Do you know what we should do? We should follow the Chief Executive Officer Derek Dubner of idiCORE 24 hours a day.
Follow him and his family, friends, associates wherever they go. Report everything about them. Turn the page on these opportunistic voyeur creeps. Also, flood them with phone calls, emails, and snail mail until they die of natural causes.
Every move you make. Every click you take. Every game you play. Every place you stay. They’ll be watching you.
August 5, 2016
Forget telephoto lenses and fake mustaches: The most important tools for America’s 35,000 private investigators are database subscription services. For more than a decade, professional snoops have been able to search troves of public and nonpublic records—known addresses, DMV records, photographs of a person’s car—and condense them into comprehensive reports costing as little as $10. Now they can combine that information with the kinds of things marketers know about you, such as which politicians you donate to, what you spend on groceries, and whether it’s weird that you ate in last night, to create a portrait of your life and predict your behavior.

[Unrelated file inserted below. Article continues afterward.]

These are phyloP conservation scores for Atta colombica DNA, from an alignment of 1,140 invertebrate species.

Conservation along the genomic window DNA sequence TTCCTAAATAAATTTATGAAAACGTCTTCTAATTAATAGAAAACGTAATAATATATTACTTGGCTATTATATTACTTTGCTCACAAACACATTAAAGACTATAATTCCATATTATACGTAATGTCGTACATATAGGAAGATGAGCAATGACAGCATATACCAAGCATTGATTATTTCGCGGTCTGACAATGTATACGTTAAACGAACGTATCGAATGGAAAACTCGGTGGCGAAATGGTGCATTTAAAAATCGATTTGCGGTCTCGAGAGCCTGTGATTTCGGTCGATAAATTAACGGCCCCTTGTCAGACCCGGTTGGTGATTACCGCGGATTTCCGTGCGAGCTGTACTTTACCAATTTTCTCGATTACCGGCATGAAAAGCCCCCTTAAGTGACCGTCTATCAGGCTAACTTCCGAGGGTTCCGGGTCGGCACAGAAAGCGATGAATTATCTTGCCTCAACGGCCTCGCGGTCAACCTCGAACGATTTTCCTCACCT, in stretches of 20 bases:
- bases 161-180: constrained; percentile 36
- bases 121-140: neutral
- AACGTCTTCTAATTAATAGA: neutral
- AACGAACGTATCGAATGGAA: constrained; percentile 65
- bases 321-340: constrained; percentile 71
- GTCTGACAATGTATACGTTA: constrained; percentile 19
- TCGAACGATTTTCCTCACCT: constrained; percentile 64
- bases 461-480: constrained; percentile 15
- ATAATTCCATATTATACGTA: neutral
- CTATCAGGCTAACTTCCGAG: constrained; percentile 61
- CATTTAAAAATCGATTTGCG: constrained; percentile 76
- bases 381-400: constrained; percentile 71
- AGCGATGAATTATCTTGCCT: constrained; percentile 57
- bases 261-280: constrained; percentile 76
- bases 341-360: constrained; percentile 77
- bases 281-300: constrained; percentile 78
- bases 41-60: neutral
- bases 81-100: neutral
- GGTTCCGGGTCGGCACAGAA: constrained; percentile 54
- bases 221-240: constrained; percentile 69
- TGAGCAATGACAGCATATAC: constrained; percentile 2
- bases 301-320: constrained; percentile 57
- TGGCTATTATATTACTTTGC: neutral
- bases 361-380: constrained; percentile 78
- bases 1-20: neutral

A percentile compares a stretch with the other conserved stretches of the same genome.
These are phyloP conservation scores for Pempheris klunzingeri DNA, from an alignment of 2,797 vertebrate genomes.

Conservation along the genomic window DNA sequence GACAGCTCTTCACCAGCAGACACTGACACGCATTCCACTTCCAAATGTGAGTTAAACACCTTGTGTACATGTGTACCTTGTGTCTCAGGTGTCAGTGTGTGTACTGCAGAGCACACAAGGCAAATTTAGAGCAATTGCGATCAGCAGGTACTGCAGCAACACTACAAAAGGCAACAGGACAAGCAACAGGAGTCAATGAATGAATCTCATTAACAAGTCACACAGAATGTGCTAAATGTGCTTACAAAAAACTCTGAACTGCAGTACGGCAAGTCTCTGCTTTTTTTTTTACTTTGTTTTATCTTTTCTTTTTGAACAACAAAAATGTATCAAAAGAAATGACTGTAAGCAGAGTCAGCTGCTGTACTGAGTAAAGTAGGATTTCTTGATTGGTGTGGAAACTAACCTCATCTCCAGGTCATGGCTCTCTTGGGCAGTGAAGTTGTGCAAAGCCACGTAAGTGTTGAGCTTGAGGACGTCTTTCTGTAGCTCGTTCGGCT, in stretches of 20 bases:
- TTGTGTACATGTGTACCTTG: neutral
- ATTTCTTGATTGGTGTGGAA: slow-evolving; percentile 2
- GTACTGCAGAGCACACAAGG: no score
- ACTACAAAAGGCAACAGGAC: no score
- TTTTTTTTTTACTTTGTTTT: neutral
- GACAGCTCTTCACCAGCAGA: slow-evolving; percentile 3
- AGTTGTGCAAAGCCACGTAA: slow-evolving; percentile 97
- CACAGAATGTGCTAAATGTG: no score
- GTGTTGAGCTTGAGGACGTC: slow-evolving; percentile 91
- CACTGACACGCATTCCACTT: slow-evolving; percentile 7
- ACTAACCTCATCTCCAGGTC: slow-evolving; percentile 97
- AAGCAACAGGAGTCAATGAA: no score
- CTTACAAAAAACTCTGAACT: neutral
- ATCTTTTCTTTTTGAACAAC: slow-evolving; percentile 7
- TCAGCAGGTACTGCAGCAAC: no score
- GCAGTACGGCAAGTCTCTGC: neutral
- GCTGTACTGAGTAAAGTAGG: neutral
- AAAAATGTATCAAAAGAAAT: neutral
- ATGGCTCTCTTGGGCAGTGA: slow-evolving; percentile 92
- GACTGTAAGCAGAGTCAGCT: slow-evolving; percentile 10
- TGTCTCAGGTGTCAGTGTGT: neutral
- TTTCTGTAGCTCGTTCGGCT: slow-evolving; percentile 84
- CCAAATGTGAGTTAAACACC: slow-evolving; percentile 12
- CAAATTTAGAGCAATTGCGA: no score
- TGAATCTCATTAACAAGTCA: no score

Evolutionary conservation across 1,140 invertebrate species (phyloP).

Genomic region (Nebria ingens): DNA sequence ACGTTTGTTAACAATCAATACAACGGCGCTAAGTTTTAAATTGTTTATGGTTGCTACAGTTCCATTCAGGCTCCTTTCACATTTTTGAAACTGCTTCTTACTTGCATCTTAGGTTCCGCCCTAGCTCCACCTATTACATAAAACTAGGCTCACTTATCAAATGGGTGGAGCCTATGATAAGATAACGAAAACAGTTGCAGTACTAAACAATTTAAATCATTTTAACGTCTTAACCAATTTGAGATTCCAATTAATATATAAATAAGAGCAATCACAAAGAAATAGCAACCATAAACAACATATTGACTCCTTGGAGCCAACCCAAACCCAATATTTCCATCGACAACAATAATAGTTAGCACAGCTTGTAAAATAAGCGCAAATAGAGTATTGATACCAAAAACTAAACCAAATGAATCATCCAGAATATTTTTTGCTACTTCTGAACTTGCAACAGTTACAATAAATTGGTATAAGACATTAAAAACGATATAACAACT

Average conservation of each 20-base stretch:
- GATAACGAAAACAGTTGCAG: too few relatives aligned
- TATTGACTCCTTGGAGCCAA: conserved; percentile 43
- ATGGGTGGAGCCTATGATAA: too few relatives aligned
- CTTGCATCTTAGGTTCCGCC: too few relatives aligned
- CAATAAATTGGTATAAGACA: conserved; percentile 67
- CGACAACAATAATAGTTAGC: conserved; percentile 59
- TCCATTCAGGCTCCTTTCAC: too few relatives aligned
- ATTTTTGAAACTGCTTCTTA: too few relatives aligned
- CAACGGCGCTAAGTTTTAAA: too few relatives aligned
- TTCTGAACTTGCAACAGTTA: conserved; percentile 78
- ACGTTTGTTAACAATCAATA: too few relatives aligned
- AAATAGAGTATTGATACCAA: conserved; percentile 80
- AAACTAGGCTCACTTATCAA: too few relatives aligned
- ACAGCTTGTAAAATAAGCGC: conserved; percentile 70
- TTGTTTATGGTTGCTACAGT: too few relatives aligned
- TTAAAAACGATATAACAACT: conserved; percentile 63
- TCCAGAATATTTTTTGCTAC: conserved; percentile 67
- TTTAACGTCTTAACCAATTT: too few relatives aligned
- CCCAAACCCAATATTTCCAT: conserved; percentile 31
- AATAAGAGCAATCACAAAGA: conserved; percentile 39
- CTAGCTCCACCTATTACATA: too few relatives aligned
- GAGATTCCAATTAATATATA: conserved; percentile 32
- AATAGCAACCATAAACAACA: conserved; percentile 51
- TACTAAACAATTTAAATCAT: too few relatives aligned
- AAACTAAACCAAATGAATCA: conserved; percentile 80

IDI, a year-old company in the so-called data-fusion business, is the first to centralize and weaponize all that information for its customers. The Boca Raton, Fla., company’s database service, idiCORE, combines public records with purchasing, demographic, and behavioral data. Chief Executive Officer Derek Dubner says the system isn’t waiting for requests from clients—it’s already built a profile on every American adult, including young people who wouldn’t be swept up in conventional databases, which only index transactions. “We have data on that 21-year-old who’s living at home with mom and dad,” he says.
Dubner declined to provide a demo of idiCORE or furnish the company’s report on me. But he says these personal profiles include all known addresses, phone numbers, and e-mail addresses; every piece of property ever bought or sold, plus related mortgages; past and present vehicles owned; criminal citations, from speeding tickets on up; voter registration; hunting permits; and names and phone numbers of neighbors. The reports also include photos of cars taken by private companies using automated license plate readers—billions of snapshots tagged with GPS coordinates and time stamps to help PIs surveil people or bust alibis.